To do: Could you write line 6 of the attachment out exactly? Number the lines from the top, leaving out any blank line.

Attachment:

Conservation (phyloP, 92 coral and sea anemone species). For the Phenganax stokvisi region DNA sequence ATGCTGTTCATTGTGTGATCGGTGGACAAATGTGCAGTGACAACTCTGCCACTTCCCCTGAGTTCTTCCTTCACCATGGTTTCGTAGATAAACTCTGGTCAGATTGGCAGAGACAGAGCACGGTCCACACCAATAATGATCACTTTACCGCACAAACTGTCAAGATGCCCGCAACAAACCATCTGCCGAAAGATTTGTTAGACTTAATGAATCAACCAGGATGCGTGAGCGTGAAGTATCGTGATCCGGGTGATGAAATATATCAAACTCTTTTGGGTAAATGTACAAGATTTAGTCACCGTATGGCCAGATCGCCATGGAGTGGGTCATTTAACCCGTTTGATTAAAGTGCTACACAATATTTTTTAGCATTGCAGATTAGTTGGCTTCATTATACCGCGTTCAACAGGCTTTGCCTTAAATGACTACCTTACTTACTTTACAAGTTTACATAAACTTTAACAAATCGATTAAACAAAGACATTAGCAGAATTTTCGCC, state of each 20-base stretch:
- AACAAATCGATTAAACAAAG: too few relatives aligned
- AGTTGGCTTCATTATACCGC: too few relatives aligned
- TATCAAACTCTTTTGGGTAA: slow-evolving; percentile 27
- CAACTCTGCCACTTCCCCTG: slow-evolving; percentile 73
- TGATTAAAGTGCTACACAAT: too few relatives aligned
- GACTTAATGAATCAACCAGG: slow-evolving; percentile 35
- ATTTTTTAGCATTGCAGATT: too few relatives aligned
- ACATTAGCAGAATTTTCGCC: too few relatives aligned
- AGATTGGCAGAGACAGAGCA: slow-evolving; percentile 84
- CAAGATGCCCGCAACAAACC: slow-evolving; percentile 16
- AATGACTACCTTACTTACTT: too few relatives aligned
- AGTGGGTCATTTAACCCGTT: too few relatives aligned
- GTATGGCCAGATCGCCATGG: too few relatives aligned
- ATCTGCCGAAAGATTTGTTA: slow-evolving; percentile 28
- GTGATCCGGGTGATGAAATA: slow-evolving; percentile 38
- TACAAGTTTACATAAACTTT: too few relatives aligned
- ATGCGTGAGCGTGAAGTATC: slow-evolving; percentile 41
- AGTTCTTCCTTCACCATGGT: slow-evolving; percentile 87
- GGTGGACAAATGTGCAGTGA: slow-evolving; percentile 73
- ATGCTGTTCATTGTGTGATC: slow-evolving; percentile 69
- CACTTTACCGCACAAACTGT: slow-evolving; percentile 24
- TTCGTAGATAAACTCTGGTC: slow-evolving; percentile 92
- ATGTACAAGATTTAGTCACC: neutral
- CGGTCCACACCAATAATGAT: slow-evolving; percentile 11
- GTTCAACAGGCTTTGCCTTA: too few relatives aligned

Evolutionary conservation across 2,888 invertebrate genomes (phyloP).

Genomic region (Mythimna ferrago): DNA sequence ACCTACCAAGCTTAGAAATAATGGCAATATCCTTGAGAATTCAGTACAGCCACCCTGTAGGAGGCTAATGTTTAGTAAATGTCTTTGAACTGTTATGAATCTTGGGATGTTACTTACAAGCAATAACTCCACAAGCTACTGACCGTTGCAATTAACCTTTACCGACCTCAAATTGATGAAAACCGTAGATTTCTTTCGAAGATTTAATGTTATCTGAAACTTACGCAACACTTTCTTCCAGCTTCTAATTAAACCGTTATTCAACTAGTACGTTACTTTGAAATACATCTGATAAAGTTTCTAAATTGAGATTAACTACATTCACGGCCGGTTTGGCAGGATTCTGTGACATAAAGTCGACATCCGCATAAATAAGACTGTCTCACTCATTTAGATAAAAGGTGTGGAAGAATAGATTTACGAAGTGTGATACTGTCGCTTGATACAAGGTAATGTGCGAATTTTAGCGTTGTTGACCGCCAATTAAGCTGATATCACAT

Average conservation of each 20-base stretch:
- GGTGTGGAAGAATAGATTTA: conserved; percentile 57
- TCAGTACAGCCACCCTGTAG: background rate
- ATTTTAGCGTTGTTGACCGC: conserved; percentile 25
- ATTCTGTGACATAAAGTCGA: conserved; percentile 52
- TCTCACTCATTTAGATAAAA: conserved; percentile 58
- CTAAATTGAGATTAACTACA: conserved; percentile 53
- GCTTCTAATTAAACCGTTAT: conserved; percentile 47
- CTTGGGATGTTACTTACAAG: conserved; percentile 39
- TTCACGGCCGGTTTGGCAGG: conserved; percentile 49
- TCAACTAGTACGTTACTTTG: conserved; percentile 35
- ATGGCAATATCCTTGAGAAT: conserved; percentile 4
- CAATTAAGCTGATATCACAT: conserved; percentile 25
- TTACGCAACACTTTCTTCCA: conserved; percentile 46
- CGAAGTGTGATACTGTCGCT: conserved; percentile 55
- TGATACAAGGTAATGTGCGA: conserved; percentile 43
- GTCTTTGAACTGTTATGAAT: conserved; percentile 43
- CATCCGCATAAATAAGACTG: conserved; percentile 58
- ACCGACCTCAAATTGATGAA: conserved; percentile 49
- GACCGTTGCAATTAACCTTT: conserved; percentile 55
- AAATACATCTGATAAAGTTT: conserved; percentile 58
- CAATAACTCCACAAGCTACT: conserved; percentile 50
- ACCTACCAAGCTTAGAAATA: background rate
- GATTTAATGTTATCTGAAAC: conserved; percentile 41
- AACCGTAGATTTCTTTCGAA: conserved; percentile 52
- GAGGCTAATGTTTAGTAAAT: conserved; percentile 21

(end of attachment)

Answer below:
- TGATTAAAGTGCTACACAAT: too few relatives aligned